the native processor context (saved upon entry to
    the page fault handler) and resumes the safe VM
    in emulated mode

Safe VM
Dom0
QEMU / tag tracker
Access to a tagged page
Safe VM memory mappings
Emul. SafeVM CPU

Page fault handler
SafeVM VCPU
Dom0 VCPU
Safe VM Memory
Dom0 Memory
41
On-Demand Emulation
  • Returning from emulated execution
  • QEMU terminates the main emulation loop, waits
    for the tag tracker to catch up
  • QEMU then makes a hypercall to PDC-Xen and
    provides
  • Up-to-date processor context for the safe VM VCPU
  • Up-to-date PageTagMask

42
On-Demand Emulation
  • Returning from emulated execution
  • QEMU terminates the main emulation loop, waits
    for the tag tracker to catch up
  • QEMU then makes a hypercall to PDC-Xen and
    provides
  • Up-to-date processor context for the safe VM VCPU
  • Up-to-date PageTagMask
  • The hypercall awakens the safe VM VCPU (blocked
    in the page fault handler)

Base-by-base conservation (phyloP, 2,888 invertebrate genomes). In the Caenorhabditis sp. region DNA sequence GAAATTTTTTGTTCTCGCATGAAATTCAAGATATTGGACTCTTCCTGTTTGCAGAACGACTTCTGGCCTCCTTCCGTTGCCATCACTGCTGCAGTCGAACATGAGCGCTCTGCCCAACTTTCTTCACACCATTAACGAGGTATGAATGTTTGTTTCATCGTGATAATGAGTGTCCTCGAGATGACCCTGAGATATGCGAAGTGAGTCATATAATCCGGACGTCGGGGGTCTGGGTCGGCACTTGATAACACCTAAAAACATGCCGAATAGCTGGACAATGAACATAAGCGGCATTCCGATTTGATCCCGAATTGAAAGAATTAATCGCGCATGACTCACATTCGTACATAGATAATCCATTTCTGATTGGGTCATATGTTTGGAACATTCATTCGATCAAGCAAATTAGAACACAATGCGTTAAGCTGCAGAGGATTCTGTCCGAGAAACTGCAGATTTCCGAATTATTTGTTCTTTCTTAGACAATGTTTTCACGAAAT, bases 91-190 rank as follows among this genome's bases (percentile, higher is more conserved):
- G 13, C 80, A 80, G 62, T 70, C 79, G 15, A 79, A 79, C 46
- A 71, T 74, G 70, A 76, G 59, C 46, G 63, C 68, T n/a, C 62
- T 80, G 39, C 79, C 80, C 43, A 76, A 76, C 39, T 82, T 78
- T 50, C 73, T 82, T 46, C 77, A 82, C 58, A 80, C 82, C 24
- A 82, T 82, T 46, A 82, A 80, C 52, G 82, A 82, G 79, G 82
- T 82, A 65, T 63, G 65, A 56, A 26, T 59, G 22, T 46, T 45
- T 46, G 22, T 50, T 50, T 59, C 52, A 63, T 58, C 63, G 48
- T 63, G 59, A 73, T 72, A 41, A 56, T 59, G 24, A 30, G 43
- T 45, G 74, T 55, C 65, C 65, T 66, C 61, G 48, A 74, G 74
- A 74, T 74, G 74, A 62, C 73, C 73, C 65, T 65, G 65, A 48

• The page fault handler
  • Overwrites the call stack with up-to-date values
    of CS/EIP, SS/ESP, EFLAGS
  • Restores other processor registers
  • Returns control to the safe VM

43
On-Demand Emulation - Challenges
44
On-Demand Emulation - Challenges
  • Updating PTEs in read-only page table mappings
  • Solution QEMU maintains local writable shadow
    copies, synchronizes them in background via
    hypercalls

45
On-Demand Emulation - Challenges
  • Updating PTEs in read-only page table mappings
  • Solution QEMU maintains local writable shadow
    copies, synchronizes them in background via
    hypercalls
  • Transferring control to the hypervisor during
    emulated execution (hypercall and fault handlers)
  • Emulating hypervisor-level code is not an option
  • Solution Transient switch to native execution
  • Resume native execution at the instruction that
    causes a jump to the hypervisor (e.g., int 0x82
    for hypercalls)

46
On-Demand Emulation - Challenges
  • Delivery of timer interrupts (events) in emulated
    mode
  • The hardware clock advances faster in the
    emulated context (i.e., each instruction consumes
    more clock cycles)
  • Xen needs to scale the delivery of timer events
    accordingly

47
On-Demand Emulation - Challenges
  • Delivery of timer interrupts (events) in emulated
    mode
  • The hardware clock advances faster in the
    emulated context (i.e., each instruction consumes
    more clock cycles)
  • Xen needs to scale the delivery of timer events